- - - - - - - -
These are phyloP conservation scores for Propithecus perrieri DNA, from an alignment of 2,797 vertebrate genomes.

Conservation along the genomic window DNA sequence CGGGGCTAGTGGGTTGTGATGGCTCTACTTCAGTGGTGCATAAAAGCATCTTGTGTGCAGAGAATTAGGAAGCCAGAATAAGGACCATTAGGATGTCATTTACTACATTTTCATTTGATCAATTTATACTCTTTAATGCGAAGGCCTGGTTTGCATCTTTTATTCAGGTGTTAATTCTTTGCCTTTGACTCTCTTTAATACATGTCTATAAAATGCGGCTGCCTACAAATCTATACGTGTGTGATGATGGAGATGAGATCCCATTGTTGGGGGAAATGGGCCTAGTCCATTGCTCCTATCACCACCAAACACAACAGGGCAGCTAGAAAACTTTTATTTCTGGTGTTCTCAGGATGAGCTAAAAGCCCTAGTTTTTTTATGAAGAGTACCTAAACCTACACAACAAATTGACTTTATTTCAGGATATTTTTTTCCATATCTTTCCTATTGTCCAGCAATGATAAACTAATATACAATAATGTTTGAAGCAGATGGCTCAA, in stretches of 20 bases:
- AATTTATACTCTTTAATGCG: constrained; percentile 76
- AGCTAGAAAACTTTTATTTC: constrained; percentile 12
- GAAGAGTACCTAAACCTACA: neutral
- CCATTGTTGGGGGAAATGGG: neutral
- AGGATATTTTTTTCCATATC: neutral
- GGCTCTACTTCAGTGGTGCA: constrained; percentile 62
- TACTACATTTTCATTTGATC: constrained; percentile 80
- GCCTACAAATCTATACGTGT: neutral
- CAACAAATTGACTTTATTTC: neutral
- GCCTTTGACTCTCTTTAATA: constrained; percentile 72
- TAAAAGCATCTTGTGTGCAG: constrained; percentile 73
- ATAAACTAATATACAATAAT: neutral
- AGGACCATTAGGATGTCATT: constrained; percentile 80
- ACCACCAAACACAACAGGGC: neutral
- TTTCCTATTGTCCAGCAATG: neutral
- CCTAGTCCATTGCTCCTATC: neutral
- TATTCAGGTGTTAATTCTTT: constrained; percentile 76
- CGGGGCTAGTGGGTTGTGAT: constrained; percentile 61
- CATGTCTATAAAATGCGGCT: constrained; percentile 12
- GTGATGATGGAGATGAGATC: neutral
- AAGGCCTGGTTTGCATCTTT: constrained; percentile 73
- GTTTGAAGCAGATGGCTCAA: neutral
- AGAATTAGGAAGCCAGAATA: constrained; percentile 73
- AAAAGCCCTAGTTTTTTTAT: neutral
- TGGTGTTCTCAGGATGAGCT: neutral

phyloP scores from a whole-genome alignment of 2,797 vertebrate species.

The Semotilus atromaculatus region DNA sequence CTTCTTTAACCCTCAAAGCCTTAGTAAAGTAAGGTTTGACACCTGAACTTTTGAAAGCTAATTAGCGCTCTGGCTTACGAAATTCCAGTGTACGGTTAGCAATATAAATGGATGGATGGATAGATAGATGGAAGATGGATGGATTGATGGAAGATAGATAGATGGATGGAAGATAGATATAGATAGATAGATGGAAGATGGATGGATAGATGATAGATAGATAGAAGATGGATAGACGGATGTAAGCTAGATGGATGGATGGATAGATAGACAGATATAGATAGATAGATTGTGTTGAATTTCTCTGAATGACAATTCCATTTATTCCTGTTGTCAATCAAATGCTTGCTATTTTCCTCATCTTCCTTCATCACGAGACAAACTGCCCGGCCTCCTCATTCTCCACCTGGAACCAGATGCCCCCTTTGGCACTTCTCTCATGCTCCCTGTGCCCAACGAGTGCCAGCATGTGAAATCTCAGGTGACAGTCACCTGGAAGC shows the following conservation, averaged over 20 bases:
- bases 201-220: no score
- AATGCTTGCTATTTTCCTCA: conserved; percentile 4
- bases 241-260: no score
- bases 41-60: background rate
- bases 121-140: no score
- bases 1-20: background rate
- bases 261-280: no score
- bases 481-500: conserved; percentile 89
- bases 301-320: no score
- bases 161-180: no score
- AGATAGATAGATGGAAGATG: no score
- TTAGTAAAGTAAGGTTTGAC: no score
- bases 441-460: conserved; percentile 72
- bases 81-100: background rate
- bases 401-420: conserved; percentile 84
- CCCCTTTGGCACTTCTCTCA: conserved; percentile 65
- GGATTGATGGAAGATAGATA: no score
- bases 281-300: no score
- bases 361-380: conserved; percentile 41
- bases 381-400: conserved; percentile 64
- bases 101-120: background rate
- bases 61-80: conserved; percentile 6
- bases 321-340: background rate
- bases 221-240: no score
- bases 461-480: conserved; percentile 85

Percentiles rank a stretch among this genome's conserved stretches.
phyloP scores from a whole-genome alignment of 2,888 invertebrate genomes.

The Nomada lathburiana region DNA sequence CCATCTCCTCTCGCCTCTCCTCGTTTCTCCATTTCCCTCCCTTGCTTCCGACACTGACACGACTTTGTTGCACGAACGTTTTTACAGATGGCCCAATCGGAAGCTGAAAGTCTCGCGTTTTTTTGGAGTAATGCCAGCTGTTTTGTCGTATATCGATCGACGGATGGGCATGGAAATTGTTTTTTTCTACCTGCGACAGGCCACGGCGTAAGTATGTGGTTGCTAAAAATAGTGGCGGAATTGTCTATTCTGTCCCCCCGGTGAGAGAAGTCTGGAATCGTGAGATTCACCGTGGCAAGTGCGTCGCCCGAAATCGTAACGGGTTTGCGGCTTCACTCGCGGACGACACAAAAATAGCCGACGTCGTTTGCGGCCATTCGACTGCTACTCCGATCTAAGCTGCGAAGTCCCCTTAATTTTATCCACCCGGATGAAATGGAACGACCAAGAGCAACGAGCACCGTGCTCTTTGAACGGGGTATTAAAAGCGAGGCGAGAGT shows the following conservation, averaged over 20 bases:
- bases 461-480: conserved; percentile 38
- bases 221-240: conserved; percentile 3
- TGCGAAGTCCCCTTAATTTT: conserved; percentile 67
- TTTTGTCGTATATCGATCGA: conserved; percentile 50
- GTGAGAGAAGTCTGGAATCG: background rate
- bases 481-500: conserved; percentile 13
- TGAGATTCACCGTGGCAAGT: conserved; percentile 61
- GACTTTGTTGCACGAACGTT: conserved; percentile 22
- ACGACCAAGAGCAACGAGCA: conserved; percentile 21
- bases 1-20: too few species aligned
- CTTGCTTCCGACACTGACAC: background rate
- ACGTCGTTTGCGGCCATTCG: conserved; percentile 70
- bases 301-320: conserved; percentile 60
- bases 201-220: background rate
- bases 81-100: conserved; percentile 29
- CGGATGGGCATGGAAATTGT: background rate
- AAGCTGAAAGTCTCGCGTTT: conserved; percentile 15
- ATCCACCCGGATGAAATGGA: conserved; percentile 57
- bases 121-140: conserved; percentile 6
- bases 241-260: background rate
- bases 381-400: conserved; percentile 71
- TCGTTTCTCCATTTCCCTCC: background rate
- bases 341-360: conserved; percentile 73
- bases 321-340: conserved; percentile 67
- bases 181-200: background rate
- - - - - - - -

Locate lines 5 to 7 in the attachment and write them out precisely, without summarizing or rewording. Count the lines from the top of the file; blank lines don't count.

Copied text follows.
- GAAGAGTACCTAAACCTACA: neutral
- CCATTGTTGGGGGAAATGGG: neutral
- AGGATATTTTTTTCCATATC: neutral